Chinese Malaysian, American Literature at Osaka University, Japan.
Traditional Female Roles in Literature: An Introduction
In the earliest works of literature, the basic roles of females are frequently determined through their relation to men. The submissive ones were rewarded while the rebellious ones were punished. Mothers and prizes are characters who are created in order to serve men; Jezebels, old witches and amazons are some kinds of demons who will threaten the male dominancy; old witches and Biddies belong to those who have lost value in the male market, and thus, they are either defeated or isolated at the end of a story. A clearer description of each category is shown below.
Mothers and Prizes:
- In literature, female characters are often seen as types of possessions to be won (prize) and then used according to their purpose, such as in the procreation of children (mother). For instance, in Looking Backward, women who are both wives and mothers are given higher ranks in the female society. Interestingly, in the feminist novel The Handmaid Tale, these roles of women has been reversed as men become worth nothing “except for ten second’s worth of half babies. A man is just a woman’s strategy for making other women” (130-131).
Angels and Jezebels:
- “Angels are quite frequently virgins or very virtuous but gentle married women and mothers” (6). Their important attributes are submissiveness to the appropriate male authority (husband/father); their main role is to support the hero emotionally and reform or domesticate him if necessary. Losing physical virginity or sacrificing oneself is generally perceived as the price to domesticate the hero.
- The name of Jezebels is derived from the name of the biblical queen, a name that has “not only become a synonym for a prostitute but also for an amoral manipulative female” (7). They are female characters who use their sexual attractiveness to gain financial support or to achieve their wish for revenge. The lack of maternal feelings is their common characteristic, thus they are usually punished or reformed in the end due to this negative preference. Lady Macbeth is an example of a Jezebel.
- Women who refuse to accept male authority and who takes control of men in literature. Since they were regarded as “some kind of hybrids or half-male creatures,” their fictional image is often negative (8). Because they are perceived as examples of “unnatural womanhood”, they too often end up being punished or dying in a story (8). Generally, their loss of virginity symbolizes their submission to male dominancy. An example of this is Dickens’ Mrs. Joe Gargery.
Old witches, Biddies, and Wise Women:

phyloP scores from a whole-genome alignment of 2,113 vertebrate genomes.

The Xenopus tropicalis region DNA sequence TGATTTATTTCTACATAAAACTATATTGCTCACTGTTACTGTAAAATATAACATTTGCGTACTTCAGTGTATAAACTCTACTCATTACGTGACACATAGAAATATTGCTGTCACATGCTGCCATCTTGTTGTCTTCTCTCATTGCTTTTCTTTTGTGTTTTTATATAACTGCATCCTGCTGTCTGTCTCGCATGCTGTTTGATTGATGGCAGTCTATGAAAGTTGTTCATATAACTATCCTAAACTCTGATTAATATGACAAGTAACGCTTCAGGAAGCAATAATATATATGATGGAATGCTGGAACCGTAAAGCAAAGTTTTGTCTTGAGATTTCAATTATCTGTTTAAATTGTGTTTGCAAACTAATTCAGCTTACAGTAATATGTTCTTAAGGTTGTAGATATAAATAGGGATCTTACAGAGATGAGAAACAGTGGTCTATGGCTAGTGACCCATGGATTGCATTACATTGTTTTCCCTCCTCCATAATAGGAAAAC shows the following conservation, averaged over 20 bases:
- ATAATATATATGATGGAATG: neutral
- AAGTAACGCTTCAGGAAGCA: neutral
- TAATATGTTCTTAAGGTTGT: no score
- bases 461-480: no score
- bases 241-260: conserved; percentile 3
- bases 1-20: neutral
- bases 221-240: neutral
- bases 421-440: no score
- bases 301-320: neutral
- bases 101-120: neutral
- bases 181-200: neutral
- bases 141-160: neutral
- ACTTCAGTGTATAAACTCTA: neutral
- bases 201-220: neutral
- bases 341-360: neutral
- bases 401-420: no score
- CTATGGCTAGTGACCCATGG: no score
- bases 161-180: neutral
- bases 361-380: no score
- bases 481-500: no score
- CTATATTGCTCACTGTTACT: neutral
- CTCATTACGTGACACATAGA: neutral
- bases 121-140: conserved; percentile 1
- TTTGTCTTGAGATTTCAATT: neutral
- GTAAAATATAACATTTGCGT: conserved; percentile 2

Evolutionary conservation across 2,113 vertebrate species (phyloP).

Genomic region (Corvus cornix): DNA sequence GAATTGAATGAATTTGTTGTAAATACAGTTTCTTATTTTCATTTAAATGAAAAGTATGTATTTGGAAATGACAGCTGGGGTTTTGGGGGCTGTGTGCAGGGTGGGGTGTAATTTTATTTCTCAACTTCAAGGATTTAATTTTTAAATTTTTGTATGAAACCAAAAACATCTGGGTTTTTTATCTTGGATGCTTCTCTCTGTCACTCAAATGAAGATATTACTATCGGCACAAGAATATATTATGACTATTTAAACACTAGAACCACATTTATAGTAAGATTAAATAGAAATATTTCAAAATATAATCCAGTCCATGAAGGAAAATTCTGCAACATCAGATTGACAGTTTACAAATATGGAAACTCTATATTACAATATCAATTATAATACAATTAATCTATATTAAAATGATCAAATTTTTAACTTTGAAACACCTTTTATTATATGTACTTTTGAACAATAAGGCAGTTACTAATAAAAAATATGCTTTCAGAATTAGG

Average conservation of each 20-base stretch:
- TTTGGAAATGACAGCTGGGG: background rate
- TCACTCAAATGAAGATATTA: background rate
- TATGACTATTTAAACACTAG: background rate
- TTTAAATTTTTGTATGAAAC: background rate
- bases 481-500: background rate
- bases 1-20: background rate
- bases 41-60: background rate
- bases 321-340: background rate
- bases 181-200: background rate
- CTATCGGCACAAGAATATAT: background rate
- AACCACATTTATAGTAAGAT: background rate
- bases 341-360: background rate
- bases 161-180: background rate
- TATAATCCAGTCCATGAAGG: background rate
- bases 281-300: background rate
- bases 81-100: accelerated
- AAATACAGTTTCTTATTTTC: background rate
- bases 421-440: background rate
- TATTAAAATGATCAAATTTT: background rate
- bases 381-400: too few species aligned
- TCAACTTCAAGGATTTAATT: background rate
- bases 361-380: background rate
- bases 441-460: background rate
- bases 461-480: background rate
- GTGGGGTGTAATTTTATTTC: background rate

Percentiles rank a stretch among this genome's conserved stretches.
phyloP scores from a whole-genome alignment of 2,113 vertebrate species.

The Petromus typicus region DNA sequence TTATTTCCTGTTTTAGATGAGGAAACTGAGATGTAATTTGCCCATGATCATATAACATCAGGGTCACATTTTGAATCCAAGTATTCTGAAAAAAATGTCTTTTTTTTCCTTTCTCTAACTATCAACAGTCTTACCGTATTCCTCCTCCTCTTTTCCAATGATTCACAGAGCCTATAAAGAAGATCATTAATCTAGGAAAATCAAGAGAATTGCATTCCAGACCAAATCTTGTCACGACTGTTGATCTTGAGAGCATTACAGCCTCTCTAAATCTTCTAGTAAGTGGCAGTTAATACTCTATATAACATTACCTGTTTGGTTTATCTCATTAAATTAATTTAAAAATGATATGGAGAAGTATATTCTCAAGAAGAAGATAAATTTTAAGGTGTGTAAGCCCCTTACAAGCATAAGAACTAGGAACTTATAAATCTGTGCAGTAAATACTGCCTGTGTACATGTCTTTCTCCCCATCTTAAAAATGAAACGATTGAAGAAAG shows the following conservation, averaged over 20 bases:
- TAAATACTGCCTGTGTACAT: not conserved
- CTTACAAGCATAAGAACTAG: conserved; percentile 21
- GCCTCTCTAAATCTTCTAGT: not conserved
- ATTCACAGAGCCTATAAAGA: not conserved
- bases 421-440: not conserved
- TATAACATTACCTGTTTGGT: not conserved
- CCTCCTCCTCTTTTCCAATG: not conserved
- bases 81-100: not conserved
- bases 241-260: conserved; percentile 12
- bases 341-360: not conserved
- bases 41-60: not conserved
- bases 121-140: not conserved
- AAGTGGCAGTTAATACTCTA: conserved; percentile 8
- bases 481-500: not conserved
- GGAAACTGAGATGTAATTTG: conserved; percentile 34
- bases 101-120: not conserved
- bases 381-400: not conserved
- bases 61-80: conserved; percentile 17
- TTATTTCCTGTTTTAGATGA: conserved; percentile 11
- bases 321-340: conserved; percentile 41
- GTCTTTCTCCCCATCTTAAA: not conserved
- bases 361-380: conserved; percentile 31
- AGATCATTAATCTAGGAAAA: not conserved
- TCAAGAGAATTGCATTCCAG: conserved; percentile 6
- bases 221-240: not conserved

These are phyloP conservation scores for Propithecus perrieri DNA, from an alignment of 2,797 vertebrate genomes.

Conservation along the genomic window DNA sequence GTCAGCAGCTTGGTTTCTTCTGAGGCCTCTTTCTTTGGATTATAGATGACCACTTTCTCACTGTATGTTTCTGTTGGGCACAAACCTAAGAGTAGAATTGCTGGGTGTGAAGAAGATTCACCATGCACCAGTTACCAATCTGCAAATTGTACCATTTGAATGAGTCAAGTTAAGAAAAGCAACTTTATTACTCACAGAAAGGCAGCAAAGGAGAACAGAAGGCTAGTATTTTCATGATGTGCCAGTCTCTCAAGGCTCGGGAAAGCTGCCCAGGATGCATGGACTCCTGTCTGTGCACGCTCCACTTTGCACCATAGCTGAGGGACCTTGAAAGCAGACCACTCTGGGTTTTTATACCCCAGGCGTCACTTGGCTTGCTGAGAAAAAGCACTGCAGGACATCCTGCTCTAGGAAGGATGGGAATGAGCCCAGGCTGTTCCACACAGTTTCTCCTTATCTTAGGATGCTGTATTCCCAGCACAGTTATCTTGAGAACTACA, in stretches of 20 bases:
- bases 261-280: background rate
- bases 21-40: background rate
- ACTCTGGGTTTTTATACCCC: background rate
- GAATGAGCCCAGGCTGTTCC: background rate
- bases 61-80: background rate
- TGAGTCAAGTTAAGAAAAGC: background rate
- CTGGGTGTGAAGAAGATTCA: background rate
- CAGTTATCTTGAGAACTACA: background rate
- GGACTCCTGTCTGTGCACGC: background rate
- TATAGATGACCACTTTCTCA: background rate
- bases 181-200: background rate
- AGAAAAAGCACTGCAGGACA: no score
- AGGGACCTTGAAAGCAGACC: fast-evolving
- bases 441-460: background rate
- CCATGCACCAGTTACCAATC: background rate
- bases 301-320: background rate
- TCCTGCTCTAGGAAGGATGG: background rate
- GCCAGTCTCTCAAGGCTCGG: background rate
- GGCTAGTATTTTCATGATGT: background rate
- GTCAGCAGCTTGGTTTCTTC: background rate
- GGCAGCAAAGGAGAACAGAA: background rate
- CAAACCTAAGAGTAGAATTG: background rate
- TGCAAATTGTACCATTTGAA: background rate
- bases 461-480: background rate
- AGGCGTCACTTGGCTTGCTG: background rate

- In literature, an old witch is normally an unattractive and authoritative older mother figure who is feared or hated. Similar to Jezebels and amazons, the old witches’ fate in literature is very often either “reformation by penance or staying defeated and alone” (9). The classical example for this is Dickens’ Miss Havisham in Great Expectations.
- Biddies are older women who always behave in a repellent manner. The best example is the drink-sodden midwife, Mrs. Gamp, who is listed by the Telegraph as one of Charles Dickens’s best grotesques characters. Also, Jane Austen’s Mrs. Bennet is an excellent example of biddy.
- Wise Women are those who communicate with gods in order to help and advise the hero in legends. This character is rarely found in the end and beginning of twentieth century literature due to the phallocentric social system in that era.
Over the centuries, the basic roles as such have not changed much. However, with the rise of feminism, some of the female roles that were traditionally viewed as negative have been re-evaluated in a positive light. This is because more people have come to understand that “a woman is much more than a single role can define”, that the lines between the roles have become blurred (106). Thus, in modern literature, female characters have become representative of more than one role, sometimes even in a paradoxical manner. From this aspect, studying literature is a good way to understand the changes in relationships between men and women, especially the changes in the identities of women, in each historical moment. “It is not only reality that influences literature but that literature too influences our lives and our perception of the world”—knowledge of the traditional female roles in literature can cause as a crucial key for us to rethink ourselves as liberal and modern feminists (107).
Atwood, Margaret. The Handmaid’s Tale. London: Vintage, 1996. Print.
Collin, Robin. “Sarah Gamp: My favourite Charles Dickens character.” The Telegraphy. 14 Feb. 2012.
Vukadinovic, Jelena. Role of Women in Utopian and Dystopian Novels. Germany: GRIN Verlag, 2009. Print.
Text © Lay Sion Ng
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